Razer Blade 15 Studio Edition Review
Razer Blade Studio Edition review: A pricey MacBook Pro alternative for graphics pros. It's not the fastest in its class, but with workstation-level graphics, an OLED display and a sleek design, the Studio Edition delivers a great balance.
A pricey MacBook Pro alternative for graphics pros
Razer Blade 15 Studio Edition Overview
You're probably not in the mood to think about a $4,000 (£4,000 or about AU$7,900) laptop right now, but if you're attempting to edit video, work with 3D models or perform other pro-level graphics tasks at home, now's the time to start considering one. And if you're going to go for it, Razer's sleek Blade 15 Studio Edition delivers a balanced combination of design, speed and features for folks who need workstation-class graphics and Windows. It'll serve you well when you can finally head back to the office, too.
If you're only editing photos, however, this may not be right for you. Why not? Because its expensive Nvidia Quadro RTX 5000 graphics card, which differentiates it from a Razer Blade 15 Advanced, may not be worth paying for.
A lot of photo work demands more processing power, and you might be better off opting for a system with a more high-powered processor instead. Because of the design, the Razer Blades inevitably get compared to Apple MacBook Pros. And while I love the rainbow illumination on the keyboard and the high-contrast OLED display on the Razer, it can't match the MacBook Pro 16 for performance and battery life at about the same price.
The Studio Edition is essentially the top-end Blade 15 Advanced OLED -- in Mercury White! -- with a few differences. The Quadro RTX 5000 graphics is the biggest step up from the more common GeForce RTX 2080.
In terms of specs, the RTX 5000 is roughly equivalent to the 2080 Super, a GPU still only available in desktop graphics cards. Unless you're looking for software certification or support for more graphics memory, stability or 16GB of GPU RAM compared to the 2080's 8GB, you may want to stick with the less expensive lower-end configuration. Unfortunately, if you do that you also get less memory and storage: The Studio model comes with 32GB RAM and 1TB SSD versus 16GB and 512GB.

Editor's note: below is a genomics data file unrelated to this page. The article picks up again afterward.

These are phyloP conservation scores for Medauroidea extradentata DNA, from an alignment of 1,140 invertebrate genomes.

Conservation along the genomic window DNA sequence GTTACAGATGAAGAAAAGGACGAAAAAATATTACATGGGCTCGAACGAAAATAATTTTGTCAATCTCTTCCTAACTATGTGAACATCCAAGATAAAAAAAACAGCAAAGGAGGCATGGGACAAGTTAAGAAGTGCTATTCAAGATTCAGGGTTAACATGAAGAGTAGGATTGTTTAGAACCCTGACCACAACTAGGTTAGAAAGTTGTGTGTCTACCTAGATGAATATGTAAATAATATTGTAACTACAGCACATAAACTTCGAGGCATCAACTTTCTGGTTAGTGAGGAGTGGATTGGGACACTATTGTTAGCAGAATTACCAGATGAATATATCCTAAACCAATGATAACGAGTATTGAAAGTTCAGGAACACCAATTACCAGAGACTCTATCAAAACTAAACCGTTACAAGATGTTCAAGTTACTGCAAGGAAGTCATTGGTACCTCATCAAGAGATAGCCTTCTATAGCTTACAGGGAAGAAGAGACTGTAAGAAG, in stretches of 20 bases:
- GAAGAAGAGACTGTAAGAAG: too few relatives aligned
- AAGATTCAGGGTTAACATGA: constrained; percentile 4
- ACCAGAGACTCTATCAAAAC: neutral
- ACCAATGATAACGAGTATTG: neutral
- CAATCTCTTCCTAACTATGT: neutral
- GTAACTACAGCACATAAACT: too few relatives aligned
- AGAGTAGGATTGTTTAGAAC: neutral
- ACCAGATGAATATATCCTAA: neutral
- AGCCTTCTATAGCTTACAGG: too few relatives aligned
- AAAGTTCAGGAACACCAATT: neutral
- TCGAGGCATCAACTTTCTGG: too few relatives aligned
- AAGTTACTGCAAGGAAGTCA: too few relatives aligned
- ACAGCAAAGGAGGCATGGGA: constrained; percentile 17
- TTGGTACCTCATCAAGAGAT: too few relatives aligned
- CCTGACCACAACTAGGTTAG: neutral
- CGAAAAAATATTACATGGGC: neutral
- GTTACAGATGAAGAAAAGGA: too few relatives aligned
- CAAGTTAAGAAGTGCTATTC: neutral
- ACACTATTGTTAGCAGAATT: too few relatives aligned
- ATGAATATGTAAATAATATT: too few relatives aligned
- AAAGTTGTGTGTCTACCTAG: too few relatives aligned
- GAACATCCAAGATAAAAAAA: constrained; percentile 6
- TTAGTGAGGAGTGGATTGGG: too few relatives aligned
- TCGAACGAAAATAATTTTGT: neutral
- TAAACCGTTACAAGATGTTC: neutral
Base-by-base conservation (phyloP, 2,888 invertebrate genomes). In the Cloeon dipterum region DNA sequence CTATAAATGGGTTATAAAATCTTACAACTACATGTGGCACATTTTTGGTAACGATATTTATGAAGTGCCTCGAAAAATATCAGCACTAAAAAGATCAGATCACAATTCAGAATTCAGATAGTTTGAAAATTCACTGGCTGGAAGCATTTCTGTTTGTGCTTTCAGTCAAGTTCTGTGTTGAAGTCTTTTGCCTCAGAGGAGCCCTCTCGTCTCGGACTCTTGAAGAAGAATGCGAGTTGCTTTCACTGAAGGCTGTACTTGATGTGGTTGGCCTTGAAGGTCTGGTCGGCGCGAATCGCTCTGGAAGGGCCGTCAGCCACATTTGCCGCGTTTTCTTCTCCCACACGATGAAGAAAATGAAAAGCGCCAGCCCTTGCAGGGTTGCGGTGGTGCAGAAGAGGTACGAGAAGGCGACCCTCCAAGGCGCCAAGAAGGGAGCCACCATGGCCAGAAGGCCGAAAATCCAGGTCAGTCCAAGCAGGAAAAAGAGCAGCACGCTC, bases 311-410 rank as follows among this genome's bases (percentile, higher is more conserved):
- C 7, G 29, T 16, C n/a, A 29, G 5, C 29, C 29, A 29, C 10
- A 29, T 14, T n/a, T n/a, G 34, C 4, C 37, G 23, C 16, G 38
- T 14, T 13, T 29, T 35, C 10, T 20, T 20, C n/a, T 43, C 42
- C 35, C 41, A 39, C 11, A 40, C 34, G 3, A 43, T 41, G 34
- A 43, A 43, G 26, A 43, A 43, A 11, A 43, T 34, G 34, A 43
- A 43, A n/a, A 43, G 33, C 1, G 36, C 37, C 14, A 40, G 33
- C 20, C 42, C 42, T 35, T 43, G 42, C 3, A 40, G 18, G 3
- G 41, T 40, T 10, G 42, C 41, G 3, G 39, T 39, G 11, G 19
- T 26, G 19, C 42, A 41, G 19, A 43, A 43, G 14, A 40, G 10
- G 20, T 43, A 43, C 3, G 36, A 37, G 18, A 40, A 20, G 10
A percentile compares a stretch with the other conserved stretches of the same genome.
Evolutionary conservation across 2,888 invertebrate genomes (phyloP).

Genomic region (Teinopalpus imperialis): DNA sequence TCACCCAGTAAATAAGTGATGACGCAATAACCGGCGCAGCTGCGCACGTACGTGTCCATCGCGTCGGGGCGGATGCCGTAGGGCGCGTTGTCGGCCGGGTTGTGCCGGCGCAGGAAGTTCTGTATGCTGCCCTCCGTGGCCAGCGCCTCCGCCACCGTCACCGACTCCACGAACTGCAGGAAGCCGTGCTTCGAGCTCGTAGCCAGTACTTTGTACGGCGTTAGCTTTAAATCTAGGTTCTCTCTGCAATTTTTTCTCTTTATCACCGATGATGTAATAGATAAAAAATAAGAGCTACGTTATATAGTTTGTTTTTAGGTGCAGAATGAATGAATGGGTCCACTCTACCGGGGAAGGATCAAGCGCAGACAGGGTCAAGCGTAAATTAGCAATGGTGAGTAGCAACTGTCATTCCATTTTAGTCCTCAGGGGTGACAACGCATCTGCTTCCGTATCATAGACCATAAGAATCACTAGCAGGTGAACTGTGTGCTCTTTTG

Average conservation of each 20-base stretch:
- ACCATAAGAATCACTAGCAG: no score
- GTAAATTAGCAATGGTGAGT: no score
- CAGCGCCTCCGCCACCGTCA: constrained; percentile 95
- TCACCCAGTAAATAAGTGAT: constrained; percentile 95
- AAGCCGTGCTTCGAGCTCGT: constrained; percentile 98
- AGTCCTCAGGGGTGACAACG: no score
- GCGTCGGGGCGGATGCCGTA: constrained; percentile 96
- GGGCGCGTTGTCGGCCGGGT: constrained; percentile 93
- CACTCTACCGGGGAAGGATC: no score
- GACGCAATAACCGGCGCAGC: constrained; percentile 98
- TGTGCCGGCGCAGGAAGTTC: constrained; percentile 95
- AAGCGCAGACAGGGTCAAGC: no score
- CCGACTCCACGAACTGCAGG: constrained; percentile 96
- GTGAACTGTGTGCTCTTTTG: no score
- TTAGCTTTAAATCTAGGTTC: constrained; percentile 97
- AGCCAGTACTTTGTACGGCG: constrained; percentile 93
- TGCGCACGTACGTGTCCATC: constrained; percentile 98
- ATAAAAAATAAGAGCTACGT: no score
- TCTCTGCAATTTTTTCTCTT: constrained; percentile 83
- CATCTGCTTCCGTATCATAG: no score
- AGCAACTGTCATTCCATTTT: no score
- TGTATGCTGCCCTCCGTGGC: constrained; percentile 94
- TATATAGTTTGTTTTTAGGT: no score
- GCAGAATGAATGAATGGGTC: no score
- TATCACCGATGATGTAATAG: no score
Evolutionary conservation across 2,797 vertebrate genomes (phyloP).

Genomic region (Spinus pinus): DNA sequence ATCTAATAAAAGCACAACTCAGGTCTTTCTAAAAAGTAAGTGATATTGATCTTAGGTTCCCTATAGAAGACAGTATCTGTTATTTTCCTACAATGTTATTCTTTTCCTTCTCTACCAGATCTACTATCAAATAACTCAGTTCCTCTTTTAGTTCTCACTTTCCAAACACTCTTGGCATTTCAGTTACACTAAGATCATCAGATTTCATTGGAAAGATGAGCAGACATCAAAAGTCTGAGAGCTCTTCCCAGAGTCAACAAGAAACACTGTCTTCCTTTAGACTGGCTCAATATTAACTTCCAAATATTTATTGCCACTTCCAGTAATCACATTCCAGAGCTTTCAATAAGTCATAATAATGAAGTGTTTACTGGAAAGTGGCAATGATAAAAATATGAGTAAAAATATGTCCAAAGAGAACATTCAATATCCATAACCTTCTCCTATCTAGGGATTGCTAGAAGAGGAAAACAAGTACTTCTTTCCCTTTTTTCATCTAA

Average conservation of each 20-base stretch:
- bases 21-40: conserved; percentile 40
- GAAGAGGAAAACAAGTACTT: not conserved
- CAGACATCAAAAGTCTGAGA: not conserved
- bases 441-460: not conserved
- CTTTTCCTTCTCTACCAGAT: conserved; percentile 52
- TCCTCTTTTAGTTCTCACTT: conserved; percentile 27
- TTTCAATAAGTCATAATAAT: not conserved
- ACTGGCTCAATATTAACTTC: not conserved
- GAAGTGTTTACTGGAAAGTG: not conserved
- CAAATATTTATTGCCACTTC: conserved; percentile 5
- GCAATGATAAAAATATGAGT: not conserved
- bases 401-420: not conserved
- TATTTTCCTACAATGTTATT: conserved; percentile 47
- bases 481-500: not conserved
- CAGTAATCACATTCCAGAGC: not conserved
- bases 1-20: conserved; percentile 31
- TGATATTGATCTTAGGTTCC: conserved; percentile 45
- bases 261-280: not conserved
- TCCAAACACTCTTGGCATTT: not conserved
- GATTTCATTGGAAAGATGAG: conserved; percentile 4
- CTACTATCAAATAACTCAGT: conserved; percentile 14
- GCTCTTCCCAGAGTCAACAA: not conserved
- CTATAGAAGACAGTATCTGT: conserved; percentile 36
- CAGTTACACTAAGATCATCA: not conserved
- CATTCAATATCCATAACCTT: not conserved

The Studio model also has an SD card slot, which really comes in handy. About two months subsequent to this review's original publication, Razer refreshed the Studio with a Core i7-10875H processor, which bumps it to eight cores from six -- and increased the price to $4,299. (Only in the US; the UK model is still the same as we tested.) Its performance relative to other systems with the same processor should remain about the same, though the newer processor will definitely give it a speed boost over the 9750H and likely a bit better battery life.
Also of note, the newer model incorporates the Intel AX201 Wi-Fi 6 chipset, which seems to have fewer issues when connected to a Wi-Fi 5 (802. 11ac) access point than the AX200 did. Our test configuration didn't run as hot as the original Advanced, but it also seemed throttled at times even at max cooling settings with the fans blowing loudly.
Nor did it consistently sustain CPU frequency when running full tilt and doesn't often get past 4GHz, much less the the maximum 4. 6GHz its Intel Core i7-9750H is capable of, even on a single core. On benchmarks, it sits in the middle of the pack on CPU performance relative to comparable systems.
The refresh also fixed one of my main complaints about the keyboard, the too-small right shift key, which resulted in hitting the up arrow instead. Overall, though, the built-in keyboard feels pretty good for typing, if a bit shallow, but I still think that if you're considering it for typing-intensive tasks like game programming you may want an external keyboard. And the power cord is stiff and unmaneuverable with an oversized connector.
Its graphics performance isn't quite as good as we see from the same GPU in the 17-inch HP ZBook 17. But with more airflow space to work with, a higher power draw, and Xeon processor, that's not a surprise. The 17-inch Acer Predator Helios 700 also performs better on some typical workstation tasks despite its GeForce graphics.
You'll get better frame rates in applications such as Autodesk 3ds Max and Maya (as measured by SpecViewPerf 13), in part thanks to a more powerful desktop-class unlocked i9-9900K processor. But the RTX 5000 seems notably faster than the RTX 3000, so it's probably worth the extra bucks if you need it. It can certainly handle 4K, and even 5K video editing, pretty well.
It's no slouch for gaming, either. The 4K OLED display looks purdy, and as high-contrast as you'd expect from OLED. But for accuracy it's about the same as most of the laptop implementations of the panel I've seen, with a single Windows color profile from factory calibration.
It's suboptimal for working in Adobe RGB because its P3 gamut is missing range in cyans and it overdoes saturated colors. It does support HDR video and games. And while it doesn't have the best battery life at about six hours as tested, that's still longer than most power laptops.
You won't find class-leading performance here, but it's a winning combination of power, features and design, especially if you need the workstation graphics under Windows. It still can't quite outdo the top-end MacBook Pro 16, unless you really need to be on Windows or have a yen for the OLED touchscreen. First published on March 25.